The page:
As I said above, sunscreen needs to be applied every two hours, don’t forget this. Sunscreen doesn’t always disappear everywhere at the same rate, so you may not notice parts where you are beginning to burn until it is too late. Your body will absorb the sunscreen, and it won’t be effective all day. Sunburns will ruin your trip, it is incredibly hard to sleep on a sunburned back, and you won’t want to move, walk anywhere, or even enjoy the sun. If you were going to just stay in the hotel, why would you have even gone to Brazil?
You also need to reapply when you sweat or when you get wet. Water is a natural solvent, and is really good at its job. If you look at the supposedly “water resistant”, or “sweat proof” sunblocks, they all still recommend you reapply after any situation in which the sunblock may have washed off. While I do think they are a good idea, they can only do their job so well, so you have to do your part and reapply.
Remember to use enough sunblock – you want to use about a shot glass full every time you apply it.
3. Spray sunscreens
Personally, I like spray sunscreens. A big drawback is that it is hard to know if i have used enough, but that is why I apply twice as much as I think I need. However, the main benefit for me, is that I am not a flexible man. I can’t touch everywhere on my back, and the spray sunscreen at least allows me to know some sunscreen is applied everywhere. Partial protection is better than none.
Simple tips to remember:
- Put Sunblock on when you wake up
- make it part of your morning routine, after you’ve dried from your shower, and gotten dressed. Sunblock is supposed to go on well before you go outside anyways.
- Put sunblock on whenever you eat a meal, or start a new event
- it is easy when you are on vacation to forget the time, so take a few minutes and reapply whenever you do something new. If you apply it first thing in the morning, after breakfast and lunch, you’ll have captured most of the day. Assuming you don’t stay in one place the entire time if you apply it whenever you get to a new location, you’ll have covered most of the day.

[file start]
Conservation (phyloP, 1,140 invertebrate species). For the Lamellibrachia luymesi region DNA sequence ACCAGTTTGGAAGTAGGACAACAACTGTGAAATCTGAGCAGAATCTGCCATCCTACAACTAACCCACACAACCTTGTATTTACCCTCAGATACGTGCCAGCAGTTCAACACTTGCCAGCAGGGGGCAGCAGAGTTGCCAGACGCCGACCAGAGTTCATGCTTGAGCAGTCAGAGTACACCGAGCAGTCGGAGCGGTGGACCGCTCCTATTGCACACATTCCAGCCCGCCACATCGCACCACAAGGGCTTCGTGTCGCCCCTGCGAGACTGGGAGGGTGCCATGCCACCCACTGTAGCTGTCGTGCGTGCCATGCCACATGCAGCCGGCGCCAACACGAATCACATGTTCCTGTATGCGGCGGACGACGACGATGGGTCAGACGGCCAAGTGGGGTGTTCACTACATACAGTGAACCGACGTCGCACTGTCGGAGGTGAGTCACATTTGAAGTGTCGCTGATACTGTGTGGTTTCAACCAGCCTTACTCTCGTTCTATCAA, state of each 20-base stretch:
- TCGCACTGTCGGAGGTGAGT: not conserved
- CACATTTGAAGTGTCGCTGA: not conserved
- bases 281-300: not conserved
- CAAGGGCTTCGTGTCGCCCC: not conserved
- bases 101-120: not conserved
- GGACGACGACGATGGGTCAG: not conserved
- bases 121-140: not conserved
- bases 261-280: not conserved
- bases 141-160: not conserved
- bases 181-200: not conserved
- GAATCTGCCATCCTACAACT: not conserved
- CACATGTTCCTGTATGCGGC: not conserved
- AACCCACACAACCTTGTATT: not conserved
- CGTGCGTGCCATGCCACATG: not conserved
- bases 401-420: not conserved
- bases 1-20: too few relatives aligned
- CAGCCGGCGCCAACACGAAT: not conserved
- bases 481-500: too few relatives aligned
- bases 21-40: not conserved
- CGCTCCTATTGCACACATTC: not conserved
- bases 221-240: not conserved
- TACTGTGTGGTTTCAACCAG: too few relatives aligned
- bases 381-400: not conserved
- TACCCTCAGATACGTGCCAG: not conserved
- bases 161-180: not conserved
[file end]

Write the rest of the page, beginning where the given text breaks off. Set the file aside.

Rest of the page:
- Put sunscreen on whenever you dry out after feeling wet.
- You’re going to a hot and humid climate, you’ll probably go for a swim, or even if you just sit there and soak in the sun, you’ll get sweaty.
The above are all about making sunscreen part of your routine, so you don’t even have to think about it. You won’t want to worry about the time of day (other than to make sure you reach your reservation), and you won’t want to have your cellphone on you. Enjoy yourself, and just have this routine.
If you do think about the time, unless you are absolutely sure of the time of your application, round down and reapply 90 minutes after the last time. Being extra protected is not a problem, and using SPF 30 you won’t break the bank.
4. Finally, if despite all of the above, you still get a sunburn…
Apply sunblock immediately, and at night apply a sunburn cream. Sunburns are not like a light switch, there are degrees, and just because you are “already burned” doesn’t mean it can’t get much, much worse. A minor sunburn is an annoyance, a bad sunburn means you probably won’t sleep well, but a really bad sunburn can lead to hospitalization.
Sorry for the delay in posting this week’s article, WordPress was down over the weekend, and the holidays delayed me a bit further.